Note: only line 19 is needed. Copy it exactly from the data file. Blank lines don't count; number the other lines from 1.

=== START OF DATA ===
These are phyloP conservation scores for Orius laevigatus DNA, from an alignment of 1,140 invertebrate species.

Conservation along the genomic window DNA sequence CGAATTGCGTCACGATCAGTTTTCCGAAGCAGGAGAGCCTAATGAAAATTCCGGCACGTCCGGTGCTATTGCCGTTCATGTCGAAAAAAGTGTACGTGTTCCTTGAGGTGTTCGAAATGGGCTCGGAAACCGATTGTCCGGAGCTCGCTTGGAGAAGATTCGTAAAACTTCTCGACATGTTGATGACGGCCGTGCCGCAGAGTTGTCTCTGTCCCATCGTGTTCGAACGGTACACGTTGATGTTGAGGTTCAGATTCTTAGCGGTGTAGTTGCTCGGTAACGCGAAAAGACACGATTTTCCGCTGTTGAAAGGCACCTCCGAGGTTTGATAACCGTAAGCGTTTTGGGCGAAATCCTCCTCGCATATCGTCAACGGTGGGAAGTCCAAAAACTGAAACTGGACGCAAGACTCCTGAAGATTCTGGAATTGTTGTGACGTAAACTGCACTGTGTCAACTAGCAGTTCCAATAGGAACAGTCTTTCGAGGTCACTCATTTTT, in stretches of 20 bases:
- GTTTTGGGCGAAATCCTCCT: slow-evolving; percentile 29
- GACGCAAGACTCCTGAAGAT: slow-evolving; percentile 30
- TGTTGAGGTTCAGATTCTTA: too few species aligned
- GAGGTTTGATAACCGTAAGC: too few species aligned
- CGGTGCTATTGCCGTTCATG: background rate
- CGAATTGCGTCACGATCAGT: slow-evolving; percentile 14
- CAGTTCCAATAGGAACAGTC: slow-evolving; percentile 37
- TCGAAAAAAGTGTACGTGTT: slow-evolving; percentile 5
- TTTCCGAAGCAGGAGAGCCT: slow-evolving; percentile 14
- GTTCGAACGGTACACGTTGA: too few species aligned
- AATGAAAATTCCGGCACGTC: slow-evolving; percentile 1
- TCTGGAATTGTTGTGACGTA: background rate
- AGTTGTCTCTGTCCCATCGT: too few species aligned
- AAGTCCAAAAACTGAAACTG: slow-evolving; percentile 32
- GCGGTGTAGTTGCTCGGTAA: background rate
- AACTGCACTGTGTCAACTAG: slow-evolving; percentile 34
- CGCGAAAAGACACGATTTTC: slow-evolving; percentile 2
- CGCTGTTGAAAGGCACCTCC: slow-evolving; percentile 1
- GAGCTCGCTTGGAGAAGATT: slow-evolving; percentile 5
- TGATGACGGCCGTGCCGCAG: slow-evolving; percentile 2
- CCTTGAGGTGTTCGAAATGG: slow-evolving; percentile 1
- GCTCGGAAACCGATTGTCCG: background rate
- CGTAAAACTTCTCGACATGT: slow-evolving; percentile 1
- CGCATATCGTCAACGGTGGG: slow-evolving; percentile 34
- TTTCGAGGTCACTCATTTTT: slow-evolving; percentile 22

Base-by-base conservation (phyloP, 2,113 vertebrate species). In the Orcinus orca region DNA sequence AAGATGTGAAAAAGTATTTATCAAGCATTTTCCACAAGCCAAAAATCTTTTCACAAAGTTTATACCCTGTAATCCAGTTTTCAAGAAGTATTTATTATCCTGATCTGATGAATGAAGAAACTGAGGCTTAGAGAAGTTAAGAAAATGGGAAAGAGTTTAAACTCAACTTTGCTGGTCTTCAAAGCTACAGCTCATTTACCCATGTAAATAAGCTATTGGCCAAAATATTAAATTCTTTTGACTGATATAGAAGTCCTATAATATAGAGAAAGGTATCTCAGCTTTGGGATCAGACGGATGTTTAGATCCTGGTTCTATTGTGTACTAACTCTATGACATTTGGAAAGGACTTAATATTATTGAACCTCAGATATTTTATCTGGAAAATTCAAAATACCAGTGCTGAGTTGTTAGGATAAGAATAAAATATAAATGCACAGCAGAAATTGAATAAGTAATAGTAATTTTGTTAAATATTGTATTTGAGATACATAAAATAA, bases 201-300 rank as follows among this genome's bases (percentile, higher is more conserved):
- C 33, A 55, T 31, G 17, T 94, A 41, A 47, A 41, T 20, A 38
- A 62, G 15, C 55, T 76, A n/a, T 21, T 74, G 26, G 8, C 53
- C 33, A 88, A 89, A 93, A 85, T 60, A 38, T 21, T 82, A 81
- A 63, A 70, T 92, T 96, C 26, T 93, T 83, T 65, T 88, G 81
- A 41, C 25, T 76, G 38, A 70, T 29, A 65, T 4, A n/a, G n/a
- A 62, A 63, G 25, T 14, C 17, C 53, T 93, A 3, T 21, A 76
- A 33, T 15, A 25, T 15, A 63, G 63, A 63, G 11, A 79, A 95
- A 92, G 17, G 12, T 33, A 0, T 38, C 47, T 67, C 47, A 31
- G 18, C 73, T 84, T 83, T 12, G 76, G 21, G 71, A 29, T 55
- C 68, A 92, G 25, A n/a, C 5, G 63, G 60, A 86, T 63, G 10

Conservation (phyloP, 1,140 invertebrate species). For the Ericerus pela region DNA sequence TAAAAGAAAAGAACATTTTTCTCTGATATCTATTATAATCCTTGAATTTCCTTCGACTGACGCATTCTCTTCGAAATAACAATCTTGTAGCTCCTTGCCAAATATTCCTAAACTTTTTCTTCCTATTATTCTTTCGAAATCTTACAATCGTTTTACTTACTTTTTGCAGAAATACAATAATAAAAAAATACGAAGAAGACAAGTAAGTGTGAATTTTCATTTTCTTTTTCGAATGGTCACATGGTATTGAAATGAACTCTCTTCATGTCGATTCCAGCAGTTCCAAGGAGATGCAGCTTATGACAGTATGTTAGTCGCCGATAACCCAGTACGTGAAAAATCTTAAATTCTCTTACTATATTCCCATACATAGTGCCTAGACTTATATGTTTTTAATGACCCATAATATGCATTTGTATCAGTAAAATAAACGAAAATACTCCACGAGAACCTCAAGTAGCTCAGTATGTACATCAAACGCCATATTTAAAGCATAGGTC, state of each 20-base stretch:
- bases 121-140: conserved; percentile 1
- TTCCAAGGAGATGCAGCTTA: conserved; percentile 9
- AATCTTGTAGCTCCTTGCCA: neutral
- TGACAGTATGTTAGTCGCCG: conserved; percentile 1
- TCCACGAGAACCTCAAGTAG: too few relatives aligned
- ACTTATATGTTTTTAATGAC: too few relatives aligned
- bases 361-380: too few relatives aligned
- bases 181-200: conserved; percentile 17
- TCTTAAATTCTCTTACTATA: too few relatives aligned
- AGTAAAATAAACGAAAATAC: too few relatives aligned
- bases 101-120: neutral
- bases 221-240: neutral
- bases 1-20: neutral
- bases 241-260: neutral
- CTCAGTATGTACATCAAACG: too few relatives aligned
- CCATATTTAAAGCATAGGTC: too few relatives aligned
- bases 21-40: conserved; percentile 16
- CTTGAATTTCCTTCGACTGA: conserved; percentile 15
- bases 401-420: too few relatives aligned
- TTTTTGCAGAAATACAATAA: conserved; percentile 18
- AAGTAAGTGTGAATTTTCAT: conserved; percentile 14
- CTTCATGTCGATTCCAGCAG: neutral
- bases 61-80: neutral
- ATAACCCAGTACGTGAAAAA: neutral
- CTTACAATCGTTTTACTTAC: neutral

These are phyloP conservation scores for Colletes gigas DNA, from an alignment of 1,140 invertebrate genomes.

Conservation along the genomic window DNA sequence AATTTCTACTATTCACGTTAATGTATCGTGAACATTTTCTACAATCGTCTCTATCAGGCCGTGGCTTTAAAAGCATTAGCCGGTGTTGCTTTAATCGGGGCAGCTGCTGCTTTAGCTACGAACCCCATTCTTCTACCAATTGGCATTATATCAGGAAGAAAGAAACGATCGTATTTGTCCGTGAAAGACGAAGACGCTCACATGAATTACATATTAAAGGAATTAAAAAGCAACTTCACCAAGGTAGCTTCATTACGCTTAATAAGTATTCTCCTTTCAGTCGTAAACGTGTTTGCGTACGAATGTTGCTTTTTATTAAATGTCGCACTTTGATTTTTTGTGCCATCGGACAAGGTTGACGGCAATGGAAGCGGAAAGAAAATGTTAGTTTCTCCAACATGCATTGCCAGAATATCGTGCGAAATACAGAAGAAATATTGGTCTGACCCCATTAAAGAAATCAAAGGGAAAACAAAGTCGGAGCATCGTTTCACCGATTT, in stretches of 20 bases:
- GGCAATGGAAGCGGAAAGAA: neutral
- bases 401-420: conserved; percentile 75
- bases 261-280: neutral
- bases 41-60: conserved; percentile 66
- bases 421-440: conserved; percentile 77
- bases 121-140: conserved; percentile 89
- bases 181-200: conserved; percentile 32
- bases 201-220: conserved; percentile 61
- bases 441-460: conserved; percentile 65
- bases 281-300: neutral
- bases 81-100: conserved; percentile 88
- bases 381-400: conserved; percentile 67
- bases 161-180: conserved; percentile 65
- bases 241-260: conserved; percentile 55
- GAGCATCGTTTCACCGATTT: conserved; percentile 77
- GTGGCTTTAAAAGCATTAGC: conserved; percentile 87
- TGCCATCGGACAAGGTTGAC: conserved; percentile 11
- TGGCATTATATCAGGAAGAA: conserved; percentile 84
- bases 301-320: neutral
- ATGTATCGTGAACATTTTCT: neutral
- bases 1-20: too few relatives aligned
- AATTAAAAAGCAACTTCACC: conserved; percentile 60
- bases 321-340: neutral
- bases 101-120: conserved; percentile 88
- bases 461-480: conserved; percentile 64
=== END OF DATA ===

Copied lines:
- CGCGAAAAGACACGATTTTC: slow-evolving; percentile 2